If you're one of the fellow online denizens addicted to Facebook, you're probably well aware of its new look . And are pissed off because


Facebook Fails on Facelift

If you're one of the fellow online denizens addicted to Facebook, you're probably well aware of its new look. And are pissed off because of it. A simple Google search of the move brings up dozens of articles citing "mixed reviews" or worse.

The social networking site was redesigned so that users are presented with a more cluttered homepage with larger fonts and graphics that have all the visual feel of the large type books in the library intended for seniors with poor eyesight. Ostensibly, the change will help Facebook better monetize its product.

In short, the Facebook look is lousy. And makes the layout of the Seattle Times resemble the Book of Kells in artistic comparison.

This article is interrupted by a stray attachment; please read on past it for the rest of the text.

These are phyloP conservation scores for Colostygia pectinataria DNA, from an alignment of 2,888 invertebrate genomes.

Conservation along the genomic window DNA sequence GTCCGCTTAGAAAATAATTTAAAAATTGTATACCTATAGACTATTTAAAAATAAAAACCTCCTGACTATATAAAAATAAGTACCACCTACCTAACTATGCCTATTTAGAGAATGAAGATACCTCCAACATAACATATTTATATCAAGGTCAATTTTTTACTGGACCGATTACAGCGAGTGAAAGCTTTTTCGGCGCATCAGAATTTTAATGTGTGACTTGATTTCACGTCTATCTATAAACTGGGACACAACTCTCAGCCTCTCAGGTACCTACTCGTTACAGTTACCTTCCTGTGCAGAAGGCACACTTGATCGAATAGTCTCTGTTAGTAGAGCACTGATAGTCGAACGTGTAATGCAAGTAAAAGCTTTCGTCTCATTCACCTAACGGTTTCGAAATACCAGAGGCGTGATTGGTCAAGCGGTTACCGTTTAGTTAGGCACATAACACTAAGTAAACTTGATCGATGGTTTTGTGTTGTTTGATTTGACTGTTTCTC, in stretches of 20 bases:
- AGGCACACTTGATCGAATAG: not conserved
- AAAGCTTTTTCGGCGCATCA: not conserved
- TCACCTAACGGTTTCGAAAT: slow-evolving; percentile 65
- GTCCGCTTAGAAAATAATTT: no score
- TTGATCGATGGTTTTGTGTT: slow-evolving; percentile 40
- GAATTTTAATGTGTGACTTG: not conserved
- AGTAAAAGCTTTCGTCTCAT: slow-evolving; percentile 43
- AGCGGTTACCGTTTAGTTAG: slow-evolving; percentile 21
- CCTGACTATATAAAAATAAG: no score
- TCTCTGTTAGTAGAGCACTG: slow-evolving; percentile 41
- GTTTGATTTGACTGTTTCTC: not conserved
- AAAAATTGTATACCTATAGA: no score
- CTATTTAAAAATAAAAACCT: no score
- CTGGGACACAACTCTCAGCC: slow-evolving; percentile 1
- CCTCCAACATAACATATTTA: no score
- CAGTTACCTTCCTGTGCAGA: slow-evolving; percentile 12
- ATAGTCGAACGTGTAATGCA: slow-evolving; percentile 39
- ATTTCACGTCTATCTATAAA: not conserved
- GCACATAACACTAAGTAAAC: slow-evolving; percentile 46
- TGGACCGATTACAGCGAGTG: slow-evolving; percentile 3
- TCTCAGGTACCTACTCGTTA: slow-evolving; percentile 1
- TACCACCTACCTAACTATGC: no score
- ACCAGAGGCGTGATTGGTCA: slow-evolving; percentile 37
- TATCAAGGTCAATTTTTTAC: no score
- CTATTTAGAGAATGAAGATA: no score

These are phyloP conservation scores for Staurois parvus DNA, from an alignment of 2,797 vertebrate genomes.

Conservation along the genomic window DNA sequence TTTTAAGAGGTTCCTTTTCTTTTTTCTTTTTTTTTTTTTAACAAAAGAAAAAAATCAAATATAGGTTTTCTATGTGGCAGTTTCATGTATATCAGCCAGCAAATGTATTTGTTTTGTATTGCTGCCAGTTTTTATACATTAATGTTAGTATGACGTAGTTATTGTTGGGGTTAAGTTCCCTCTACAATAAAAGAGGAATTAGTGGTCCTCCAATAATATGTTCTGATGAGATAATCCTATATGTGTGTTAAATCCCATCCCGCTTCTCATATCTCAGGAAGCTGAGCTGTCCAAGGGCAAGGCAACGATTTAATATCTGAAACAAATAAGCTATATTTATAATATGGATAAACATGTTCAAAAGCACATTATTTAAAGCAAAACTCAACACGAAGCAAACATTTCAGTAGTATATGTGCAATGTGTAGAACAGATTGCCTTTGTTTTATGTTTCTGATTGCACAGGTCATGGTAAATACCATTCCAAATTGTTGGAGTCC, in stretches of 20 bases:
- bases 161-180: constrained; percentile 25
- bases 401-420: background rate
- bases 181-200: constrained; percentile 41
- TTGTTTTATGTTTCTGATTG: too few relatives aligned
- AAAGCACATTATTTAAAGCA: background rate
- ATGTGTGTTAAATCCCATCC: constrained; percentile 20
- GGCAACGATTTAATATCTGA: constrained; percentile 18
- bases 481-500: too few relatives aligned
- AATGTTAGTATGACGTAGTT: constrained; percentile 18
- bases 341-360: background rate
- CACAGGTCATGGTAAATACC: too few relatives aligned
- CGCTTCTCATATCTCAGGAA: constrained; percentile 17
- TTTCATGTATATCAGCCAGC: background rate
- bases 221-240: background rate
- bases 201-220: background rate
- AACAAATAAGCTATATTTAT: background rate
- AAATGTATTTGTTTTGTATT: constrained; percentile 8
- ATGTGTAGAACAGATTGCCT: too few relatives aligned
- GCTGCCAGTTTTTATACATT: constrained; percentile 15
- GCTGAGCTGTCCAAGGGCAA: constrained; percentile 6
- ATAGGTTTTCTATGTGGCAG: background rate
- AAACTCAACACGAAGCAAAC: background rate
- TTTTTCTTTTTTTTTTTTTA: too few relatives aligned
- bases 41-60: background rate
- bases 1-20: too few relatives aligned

With everything going on in the world, the Facebook redesign ranks somewhere around the Rihanna/Chris Brown spat in terms of historic significance and just ahead of the movement to legalize same-sex marriage. So in other words, it's not that important at all. Save for it being a small, galling pebble in the sandal of hundreds of thousands of users.

But it is also symbolic of companies that have to change something, even if isn't broken, simply for the sake of change. The Coca Cola "New Coke" debacle is the primary cited example. But there are others. Fast food companies selling salads. Luxury car companies selling "economy" cars, or trucks, in the case of Cadillac. Or anything that Starbucks has done in the past five years.

Last year, the Republican Party, during John McCain's failed presidential run, had to pretend that Global Warming is a man-made phenomenon because the Maverick thought the country needed cap-and-trade measures to fight it.

These changes are done without regard to customers' wishes. Or worse, they're done after analyzing a "focus group" in order to solve a branding problem existing only in the mind of some company VP trying to spruce up his resume.

When you have a product that works. Just leave it alone.

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